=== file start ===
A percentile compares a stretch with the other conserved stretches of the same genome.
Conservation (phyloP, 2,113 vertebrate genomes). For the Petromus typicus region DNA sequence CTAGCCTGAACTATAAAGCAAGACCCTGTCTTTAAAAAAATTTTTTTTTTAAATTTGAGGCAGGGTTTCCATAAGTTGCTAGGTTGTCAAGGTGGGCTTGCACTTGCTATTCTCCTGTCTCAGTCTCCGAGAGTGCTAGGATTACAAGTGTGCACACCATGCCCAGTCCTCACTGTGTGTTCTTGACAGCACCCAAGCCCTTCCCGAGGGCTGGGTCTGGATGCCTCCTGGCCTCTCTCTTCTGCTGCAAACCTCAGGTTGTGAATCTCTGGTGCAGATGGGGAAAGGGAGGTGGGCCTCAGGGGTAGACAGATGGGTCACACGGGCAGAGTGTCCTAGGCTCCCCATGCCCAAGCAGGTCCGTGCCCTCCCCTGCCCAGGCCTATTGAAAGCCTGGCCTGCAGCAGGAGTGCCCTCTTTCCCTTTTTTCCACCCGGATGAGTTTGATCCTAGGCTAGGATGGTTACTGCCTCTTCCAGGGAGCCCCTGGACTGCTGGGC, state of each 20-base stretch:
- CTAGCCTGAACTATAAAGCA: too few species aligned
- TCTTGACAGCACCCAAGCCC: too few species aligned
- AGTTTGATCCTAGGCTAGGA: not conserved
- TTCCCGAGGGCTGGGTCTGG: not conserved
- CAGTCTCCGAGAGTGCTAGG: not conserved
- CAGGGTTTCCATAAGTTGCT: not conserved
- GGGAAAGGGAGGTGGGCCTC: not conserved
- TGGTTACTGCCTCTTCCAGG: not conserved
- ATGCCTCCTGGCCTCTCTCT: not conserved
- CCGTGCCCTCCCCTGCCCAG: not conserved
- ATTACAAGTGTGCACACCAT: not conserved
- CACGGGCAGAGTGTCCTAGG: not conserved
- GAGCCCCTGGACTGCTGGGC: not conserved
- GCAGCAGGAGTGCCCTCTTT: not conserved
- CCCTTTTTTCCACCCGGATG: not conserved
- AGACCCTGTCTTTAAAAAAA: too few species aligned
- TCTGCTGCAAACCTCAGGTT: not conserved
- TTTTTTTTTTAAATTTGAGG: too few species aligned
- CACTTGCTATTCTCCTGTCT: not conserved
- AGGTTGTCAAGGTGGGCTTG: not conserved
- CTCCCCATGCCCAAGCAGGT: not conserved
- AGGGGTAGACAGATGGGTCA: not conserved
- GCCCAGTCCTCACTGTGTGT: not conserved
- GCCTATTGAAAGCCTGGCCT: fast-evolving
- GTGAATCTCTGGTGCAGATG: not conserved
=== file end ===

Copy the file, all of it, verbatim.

A percentile compares a stretch with the other conserved stretches of the same genome.
Conservation (phyloP, 2,113 vertebrate genomes). For the Petromus typicus region DNA sequence CTAGCCTGAACTATAAAGCAAGACCCTGTCTTTAAAAAAATTTTTTTTTTAAATTTGAGGCAGGGTTTCCATAAGTTGCTAGGTTGTCAAGGTGGGCTTGCACTTGCTATTCTCCTGTCTCAGTCTCCGAGAGTGCTAGGATTACAAGTGTGCACACCATGCCCAGTCCTCACTGTGTGTTCTTGACAGCACCCAAGCCCTTCCCGAGGGCTGGGTCTGGATGCCTCCTGGCCTCTCTCTTCTGCTGCAAACCTCAGGTTGTGAATCTCTGGTGCAGATGGGGAAAGGGAGGTGGGCCTCAGGGGTAGACAGATGGGTCACACGGGCAGAGTGTCCTAGGCTCCCCATGCCCAAGCAGGTCCGTGCCCTCCCCTGCCCAGGCCTATTGAAAGCCTGGCCTGCAGCAGGAGTGCCCTCTTTCCCTTTTTTCCACCCGGATGAGTTTGATCCTAGGCTAGGATGGTTACTGCCTCTTCCAGGGAGCCCCTGGACTGCTGGGC, state of each 20-base stretch:
- CTAGCCTGAACTATAAAGCA: too few species aligned
- TCTTGACAGCACCCAAGCCC: too few species aligned
- AGTTTGATCCTAGGCTAGGA: not conserved
- TTCCCGAGGGCTGGGTCTGG: not conserved
- CAGTCTCCGAGAGTGCTAGG: not conserved
- CAGGGTTTCCATAAGTTGCT: not conserved
- GGGAAAGGGAGGTGGGCCTC: not conserved
- TGGTTACTGCCTCTTCCAGG: not conserved
- ATGCCTCCTGGCCTCTCTCT: not conserved
- CCGTGCCCTCCCCTGCCCAG: not conserved
- ATTACAAGTGTGCACACCAT: not conserved
- CACGGGCAGAGTGTCCTAGG: not conserved
- GAGCCCCTGGACTGCTGGGC: not conserved
- GCAGCAGGAGTGCCCTCTTT: not conserved
- CCCTTTTTTCCACCCGGATG: not conserved
- AGACCCTGTCTTTAAAAAAA: too few species aligned
- TCTGCTGCAAACCTCAGGTT: not conserved
- TTTTTTTTTTAAATTTGAGG: too few species aligned
- CACTTGCTATTCTCCTGTCT: not conserved
- AGGTTGTCAAGGTGGGCTTG: not conserved
- CTCCCCATGCCCAAGCAGGT: not conserved
- AGGGGTAGACAGATGGGTCA: not conserved
- GCCCAGTCCTCACTGTGTGT: not conserved
- GCCTATTGAAAGCCTGGCCT: fast-evolving
- GTGAATCTCTGGTGCAGATG: not conserved